Bald eagles are much more than killers, meaning that if they can get a meal without killing something they will do that.Reports of bald eagles feeding on large animals,are usually because they were already dead.Eagles are capable of killing 3-4 lbs.
National symbols of Mexico
Fraternal Order of Eagles
The national symbols of Mexico are the flag,the coat of arms and the national anthem .The flag is a vertical tricolor of green, white, and red. The coat of arms features a golden eagle eating a snake on top of a cactus.
The current national flag was adopted on September 16, 1968, and was confirmed by law on February 24, 1984. The current version is an adaptation of the design approved by presidential decree in 1916 by Venustiano Carranza, where the eagle was changed from a front-facing to a side-facing position. The current flag is a vertical tricolor of green, white, and red with the national coat of arms charged in the center of the white stripe. While the meaning of the colors has changed over time, these three colors were adopted by Mexico following independence from Spain during the country's War of Independence.
Bald and Golden Eagle Protection Act
Fraternal Order of Eagles (F.O.E.) is an international fraternal organization that was founded on February 6, 1898, in Seattle, Washington by a group of six theater owners including John Cort (the first president), brothers John W. and Tim J. Considine, Harry (H.L.) Leavitt (who later joined the Loyal Order of Moose), Mose Goldsmith and Arthur Williams. Originally made up of those engaged in one way or another in the performing arts, the Eagles grew and claimed credit for establishing the Mother's Day holiday in the United States as well as the "impetus for Social Security". Their lodges are known as "aeries".
The Fraternal Order of Eagles, an international non-profit organization, unites fraternally in the spirit of liberty, truth, justice, and equality, to make human life more desirable by lessening its ills, and by promoting peace, prosperity, gladness and hope.
The Bald and Golden Eagle Protection Act (16 U.S.C. 668-668d) is a legislation in the United States of America that protects two species of eagle. The Bald Eagle was chosen as a national emblem of the United States by the Continental Congress of 1782 and was given legal protection by the Bald Eagle Protection Act of 1940. This act was expanded to include the Golden Eagle in 1962. Since the original Act, the Bald and Golden Eagle Protection Act has been amended several times. It currently prohibits anyone, without a permit issued by the Secretary of the Interior, from "taking" bald eagles. Taking is described to include their parts, nests, or eggs, molesting or disturbing the birds. The Act provides criminal penalties for persons who "take, possess, sell, purchase, barter, offer to sell, purchase or barter, transport, export or import, at any time or any manner, any bald eagle ... [or any golden eagle], alive or dead, or any part, nest, or egg thereof."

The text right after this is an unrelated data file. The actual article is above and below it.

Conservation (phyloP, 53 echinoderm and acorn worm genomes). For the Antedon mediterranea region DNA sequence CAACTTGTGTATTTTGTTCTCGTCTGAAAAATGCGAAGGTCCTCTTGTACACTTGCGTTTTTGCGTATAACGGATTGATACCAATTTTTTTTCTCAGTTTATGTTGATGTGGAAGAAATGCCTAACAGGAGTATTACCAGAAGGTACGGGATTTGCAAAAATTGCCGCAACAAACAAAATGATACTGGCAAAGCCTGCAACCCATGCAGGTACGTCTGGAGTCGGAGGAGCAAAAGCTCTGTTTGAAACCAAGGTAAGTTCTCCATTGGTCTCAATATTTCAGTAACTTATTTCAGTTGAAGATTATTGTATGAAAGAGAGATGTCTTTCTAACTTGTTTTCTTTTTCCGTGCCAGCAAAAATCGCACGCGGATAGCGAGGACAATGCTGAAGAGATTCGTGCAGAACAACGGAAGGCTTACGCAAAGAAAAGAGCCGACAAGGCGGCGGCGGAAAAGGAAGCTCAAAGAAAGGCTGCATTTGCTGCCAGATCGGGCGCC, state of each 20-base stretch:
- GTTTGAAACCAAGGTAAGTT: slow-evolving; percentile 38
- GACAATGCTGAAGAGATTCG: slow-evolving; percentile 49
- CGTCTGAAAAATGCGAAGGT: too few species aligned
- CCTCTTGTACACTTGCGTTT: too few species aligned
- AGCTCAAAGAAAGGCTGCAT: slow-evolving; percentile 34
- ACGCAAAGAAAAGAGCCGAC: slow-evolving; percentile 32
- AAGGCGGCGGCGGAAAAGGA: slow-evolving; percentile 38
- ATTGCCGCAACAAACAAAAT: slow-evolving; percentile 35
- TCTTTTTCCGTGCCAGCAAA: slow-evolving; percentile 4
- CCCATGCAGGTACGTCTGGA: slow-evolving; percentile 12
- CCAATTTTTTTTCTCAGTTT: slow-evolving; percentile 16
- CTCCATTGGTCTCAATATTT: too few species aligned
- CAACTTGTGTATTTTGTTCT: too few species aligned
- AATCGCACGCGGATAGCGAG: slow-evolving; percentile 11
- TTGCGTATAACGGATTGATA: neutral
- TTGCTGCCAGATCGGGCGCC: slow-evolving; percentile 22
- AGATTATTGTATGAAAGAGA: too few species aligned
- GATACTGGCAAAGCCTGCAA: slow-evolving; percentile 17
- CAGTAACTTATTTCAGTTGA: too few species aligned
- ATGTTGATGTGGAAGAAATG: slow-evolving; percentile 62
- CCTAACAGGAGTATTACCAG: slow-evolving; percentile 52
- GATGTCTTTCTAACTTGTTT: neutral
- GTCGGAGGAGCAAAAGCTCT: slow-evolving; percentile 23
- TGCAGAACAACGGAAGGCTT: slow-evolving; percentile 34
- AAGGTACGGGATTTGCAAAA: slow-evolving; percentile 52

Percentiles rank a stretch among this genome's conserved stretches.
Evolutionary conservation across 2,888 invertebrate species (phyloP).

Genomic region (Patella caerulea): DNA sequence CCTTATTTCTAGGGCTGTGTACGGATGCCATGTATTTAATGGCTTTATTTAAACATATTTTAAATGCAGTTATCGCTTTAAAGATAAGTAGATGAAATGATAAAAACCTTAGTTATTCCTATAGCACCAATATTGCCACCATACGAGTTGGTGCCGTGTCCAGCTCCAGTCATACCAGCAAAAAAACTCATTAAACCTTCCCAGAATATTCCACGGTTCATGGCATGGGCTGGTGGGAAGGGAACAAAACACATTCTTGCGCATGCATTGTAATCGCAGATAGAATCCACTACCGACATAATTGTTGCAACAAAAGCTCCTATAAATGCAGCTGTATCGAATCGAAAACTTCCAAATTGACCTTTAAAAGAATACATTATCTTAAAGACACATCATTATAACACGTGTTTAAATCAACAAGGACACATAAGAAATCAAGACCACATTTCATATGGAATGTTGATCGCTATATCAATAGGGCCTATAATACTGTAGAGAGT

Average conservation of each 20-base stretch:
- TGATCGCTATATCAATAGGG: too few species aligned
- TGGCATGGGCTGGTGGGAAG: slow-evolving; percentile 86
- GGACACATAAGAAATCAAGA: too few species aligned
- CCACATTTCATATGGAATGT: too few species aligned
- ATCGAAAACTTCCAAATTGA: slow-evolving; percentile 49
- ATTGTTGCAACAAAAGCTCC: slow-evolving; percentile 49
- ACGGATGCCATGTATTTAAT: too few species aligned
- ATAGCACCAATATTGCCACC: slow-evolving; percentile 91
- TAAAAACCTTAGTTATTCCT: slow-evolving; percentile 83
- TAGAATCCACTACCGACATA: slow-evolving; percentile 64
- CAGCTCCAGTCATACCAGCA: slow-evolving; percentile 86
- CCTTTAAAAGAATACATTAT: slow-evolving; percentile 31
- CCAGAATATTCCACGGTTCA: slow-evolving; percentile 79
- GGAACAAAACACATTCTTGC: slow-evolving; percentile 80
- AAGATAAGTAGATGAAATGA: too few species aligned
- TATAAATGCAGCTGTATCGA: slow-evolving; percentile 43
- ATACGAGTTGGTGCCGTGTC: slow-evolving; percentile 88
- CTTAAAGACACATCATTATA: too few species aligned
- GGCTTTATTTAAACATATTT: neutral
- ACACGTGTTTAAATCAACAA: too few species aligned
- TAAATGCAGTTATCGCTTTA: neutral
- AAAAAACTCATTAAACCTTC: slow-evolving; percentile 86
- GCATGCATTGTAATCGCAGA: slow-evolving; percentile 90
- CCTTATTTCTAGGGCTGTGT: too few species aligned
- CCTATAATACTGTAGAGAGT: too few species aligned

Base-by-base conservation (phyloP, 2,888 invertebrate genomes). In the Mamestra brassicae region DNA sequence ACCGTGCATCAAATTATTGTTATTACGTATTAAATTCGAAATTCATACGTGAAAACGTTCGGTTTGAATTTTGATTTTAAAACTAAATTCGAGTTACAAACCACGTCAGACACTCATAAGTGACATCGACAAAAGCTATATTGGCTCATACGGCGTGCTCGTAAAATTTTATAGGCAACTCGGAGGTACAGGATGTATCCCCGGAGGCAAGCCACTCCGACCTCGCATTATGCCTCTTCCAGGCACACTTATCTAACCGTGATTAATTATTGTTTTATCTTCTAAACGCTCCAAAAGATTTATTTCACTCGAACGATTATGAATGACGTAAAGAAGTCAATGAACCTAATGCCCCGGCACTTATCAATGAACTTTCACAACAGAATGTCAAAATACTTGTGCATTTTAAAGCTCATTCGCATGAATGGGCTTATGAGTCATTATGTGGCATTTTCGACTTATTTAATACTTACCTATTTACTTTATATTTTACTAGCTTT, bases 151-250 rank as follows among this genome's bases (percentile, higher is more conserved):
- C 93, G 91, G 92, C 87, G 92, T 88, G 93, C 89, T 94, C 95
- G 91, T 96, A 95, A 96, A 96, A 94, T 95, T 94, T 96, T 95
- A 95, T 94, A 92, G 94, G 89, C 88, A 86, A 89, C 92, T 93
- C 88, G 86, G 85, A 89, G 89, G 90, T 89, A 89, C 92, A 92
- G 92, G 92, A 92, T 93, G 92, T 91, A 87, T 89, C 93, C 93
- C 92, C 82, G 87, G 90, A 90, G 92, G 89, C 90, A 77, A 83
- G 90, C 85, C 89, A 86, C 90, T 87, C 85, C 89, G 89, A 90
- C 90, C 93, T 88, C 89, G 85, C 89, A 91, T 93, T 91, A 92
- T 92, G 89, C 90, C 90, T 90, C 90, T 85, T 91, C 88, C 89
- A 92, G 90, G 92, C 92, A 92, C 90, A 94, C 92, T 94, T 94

The purpose of the Bald and Golden Eagle Protection act is to not agitate the Bald and Golden Eagle to the extent of not 1.) Abusing an eagle, 2.) Interfering with its substantial lifestyle, including shelter, breeding, feeding, or 3.) Nest abandonment. The Eagle feathers have been collected and incorporated into clothing, art, jewelry, etc. In addition, having the possession, exchange, or sale of Bald Eagle feathers violates the act if no permit is obtained. The basic structure of the act resembles the Migratory Bird Treaty Act.
H. l. leucocephalus – Southern Bald Eagle
H. l. washingtoniensis – Northern Bald Eagle
Falco leucocephalus Linnaeus, 1766